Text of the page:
Lessons & Units :: Plot 4th Grade Unit

Lesson 2: Making Predictions about the Climax

Lesson Plan

Lily and the Wooden Bowl | 710L

Lily and the Wooden Bowl
Learning Goal
Make a prediction about the climax of the story using the rising actions.
Approximately 50 minutes
Necessary Materials
Provided: Example Chart for Direct Teaching; Independent Practice Passage, “Hide and Seek” and Worksheet
Not Provided: Lily and the Wooden Bowl by Alan Schroeder, chart paper, markers
  • Teacher Modeling

    will explain that we can use the rising actions in a story to help us make predictions about the climax. I will also explain that thinking about the rising actions and climax helps us to better understand the story. I will read Lily and the Wooden Bowl by Alan Schroeder stopping after the page when Matsu locks Lily in the kitchen. I will identify and analyze the rising actions and problem in the story. (Direct Teaching Teacher Example Chart is provided below in Teacher and Student Materials.)

  • Think Check

    Ask: How did I make a prediction about the climax of the story? Students should respond that you read the story and thought about the problem and the rising actions in order to make a reasonable prediction about the climax.

  • Guided Practice

    will use the rising actions identified in the story to make a prediction about the climax. We will discuss the validity of our predictions based on the rising actions in the story. Note: Do not finish reading Lily and the Wooden Bowl until lesson 3.

  • Independent Practice

    will read the passage “Hide and Seek” and write your own prediction about the climax of the story using the rising actions to support your prediction. (Student Independent Practice passage and worksheet are provided below.)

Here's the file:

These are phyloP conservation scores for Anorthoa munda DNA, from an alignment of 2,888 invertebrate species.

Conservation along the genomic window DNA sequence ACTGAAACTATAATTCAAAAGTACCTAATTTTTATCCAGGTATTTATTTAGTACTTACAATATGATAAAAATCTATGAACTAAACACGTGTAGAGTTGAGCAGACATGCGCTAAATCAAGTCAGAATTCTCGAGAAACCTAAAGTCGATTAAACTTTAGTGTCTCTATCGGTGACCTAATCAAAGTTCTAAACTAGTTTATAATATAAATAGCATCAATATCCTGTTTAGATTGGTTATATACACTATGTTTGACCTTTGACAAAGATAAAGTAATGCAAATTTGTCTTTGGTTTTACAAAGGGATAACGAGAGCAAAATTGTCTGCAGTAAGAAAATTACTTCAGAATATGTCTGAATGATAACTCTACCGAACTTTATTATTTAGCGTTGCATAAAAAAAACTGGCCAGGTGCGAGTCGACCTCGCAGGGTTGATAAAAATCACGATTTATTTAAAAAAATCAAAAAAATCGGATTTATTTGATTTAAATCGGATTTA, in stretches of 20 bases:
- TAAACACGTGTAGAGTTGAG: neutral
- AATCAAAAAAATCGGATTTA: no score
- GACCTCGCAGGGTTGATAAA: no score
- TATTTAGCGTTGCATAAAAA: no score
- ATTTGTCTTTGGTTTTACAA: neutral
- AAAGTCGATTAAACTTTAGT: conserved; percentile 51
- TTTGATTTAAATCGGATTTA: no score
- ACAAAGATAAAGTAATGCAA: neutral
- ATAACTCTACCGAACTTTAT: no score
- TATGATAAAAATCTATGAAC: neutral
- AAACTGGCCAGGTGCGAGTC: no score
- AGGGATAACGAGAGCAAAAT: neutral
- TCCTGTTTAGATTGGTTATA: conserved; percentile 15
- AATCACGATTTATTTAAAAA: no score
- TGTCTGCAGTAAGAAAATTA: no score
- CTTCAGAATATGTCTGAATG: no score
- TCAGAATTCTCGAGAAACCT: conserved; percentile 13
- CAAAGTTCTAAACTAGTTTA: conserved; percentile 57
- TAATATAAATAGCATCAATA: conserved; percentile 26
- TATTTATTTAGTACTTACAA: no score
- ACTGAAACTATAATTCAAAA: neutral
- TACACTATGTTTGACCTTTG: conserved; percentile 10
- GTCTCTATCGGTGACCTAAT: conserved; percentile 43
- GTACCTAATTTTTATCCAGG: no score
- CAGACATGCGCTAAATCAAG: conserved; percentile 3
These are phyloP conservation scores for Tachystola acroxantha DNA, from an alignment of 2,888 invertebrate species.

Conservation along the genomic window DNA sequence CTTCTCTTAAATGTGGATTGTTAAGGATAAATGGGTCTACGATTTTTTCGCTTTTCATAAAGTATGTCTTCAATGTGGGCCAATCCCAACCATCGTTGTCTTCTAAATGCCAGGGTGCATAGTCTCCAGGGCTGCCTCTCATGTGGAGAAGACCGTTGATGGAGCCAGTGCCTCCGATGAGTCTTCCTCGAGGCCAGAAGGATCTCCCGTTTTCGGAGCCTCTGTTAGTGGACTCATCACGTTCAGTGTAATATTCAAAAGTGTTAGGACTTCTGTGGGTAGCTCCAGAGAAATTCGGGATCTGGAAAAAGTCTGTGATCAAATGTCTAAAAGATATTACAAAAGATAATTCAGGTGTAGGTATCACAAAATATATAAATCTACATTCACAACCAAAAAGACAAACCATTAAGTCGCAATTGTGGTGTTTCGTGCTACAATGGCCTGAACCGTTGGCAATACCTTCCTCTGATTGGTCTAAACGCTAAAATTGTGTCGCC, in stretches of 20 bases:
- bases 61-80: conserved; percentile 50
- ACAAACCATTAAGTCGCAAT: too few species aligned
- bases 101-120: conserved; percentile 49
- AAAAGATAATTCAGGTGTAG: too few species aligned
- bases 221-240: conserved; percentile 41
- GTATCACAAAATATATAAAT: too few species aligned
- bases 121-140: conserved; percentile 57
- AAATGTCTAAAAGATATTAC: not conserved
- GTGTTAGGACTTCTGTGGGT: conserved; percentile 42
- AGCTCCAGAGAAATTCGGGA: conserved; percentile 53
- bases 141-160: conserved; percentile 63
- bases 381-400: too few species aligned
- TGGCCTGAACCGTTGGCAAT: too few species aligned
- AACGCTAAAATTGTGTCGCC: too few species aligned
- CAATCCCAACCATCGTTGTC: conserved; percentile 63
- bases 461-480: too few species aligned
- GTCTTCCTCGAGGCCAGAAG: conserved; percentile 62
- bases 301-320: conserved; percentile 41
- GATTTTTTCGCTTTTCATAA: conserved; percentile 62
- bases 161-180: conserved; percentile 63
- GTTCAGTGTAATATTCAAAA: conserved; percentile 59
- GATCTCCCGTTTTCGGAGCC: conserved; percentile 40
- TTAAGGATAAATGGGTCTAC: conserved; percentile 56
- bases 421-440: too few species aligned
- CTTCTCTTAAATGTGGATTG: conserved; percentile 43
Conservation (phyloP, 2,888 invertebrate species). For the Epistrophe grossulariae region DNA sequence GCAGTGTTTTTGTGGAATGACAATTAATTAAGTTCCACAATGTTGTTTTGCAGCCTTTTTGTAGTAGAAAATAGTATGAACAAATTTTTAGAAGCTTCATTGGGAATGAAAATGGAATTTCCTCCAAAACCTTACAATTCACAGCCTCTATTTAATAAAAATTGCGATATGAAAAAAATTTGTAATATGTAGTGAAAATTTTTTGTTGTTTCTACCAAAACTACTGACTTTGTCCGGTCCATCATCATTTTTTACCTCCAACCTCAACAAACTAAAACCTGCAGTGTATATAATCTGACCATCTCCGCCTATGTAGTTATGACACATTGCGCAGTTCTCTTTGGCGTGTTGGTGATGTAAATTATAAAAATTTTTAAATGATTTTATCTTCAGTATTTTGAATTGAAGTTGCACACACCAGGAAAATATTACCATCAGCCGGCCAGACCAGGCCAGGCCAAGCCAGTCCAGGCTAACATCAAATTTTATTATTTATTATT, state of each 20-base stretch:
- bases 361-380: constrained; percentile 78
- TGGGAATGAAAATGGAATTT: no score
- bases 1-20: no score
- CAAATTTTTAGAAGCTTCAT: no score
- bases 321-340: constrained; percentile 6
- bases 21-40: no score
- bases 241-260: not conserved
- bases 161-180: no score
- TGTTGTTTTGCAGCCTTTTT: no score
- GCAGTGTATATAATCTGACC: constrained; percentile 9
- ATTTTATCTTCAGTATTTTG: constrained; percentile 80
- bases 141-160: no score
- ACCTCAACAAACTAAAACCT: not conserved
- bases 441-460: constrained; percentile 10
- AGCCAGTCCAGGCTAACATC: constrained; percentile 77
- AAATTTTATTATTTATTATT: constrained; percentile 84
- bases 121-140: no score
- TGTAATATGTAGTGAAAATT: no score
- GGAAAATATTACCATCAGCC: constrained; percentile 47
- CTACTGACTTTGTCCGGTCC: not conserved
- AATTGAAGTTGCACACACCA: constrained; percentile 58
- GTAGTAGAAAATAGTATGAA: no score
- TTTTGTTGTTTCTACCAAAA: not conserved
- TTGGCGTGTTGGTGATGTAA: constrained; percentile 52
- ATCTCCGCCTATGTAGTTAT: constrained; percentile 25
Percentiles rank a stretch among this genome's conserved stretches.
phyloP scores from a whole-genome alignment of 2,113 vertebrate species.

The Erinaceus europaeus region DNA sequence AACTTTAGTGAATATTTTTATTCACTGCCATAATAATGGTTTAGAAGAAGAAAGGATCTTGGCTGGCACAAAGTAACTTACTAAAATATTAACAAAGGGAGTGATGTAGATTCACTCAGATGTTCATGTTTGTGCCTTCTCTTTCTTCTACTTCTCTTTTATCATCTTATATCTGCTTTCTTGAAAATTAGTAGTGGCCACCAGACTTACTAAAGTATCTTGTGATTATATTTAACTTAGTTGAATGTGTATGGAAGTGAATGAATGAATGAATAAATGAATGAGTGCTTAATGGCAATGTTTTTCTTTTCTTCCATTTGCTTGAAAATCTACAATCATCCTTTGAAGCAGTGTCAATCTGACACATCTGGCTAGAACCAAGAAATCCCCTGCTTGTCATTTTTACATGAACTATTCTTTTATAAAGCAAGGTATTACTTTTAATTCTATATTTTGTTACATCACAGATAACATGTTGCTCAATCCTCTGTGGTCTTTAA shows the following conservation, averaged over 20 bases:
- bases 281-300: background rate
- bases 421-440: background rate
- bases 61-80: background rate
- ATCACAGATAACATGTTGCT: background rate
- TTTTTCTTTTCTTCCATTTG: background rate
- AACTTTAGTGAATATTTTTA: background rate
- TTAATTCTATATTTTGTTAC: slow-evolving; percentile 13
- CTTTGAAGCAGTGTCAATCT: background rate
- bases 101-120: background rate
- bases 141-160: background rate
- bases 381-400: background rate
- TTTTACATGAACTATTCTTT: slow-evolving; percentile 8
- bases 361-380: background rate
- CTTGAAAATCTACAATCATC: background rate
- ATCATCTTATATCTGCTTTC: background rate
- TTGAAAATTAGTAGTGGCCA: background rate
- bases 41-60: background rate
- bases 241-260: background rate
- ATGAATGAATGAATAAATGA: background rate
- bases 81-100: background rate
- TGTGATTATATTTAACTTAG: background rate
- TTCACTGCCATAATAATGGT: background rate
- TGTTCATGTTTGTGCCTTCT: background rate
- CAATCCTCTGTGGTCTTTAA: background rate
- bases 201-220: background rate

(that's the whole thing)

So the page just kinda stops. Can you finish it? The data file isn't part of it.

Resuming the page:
Build Student Vocabulary spiteful

Tier 2 Word: spiteful
Contextualize the word as it is used in the story Yamoto’s wife was a cruel and spiteful woman, with eyes as black as pitch and a smile as cold as the River of Death.
Explain the meaning student-friendly definition) Spiteful means nasty and hateful. Someone who is spiteful is likely to do mean things to people. Yamato’s wife was nasty and hateful.
Students repeat the word Say the word spiteful with me: spiteful.
Teacher gives examples of the word in other contexts You probably don’t want to be friends with spiteful people, because they won’t always treat you nicely. That cat is just plain spiteful – she always scratches me on purpose!
Students provide examples Describe how a spiteful person might act. Start by saying, “A spiteful person might _________________.”
Students repeat the word again. What word are we talking about? spiteful
Additional Vocabulary Words discouraged, treacherous

Build Student Background Knowledge

Explain to your students that you are going to read a book that takes place in Japan. Japan is an island nation. It has four major islands and thousands of smaller islands in Eastern Asia. Point to Japan on a map. Mount Fuji, which will be in our book, is Japan's tallest mountain. It can be found on Honshu island, the longest and largest of the Japanese islands. Its peak, or top, reaches 12,000 feet in the air. The mountain was once an active volcano that erupted, but it is no longer active.

Texts & Materials

Standards Alignment

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User Comments

My students really enjoyed the story. The timing was perfect about a half hour instructional then a short independent practice. :-)

Great lesson, very informative and straight to the point!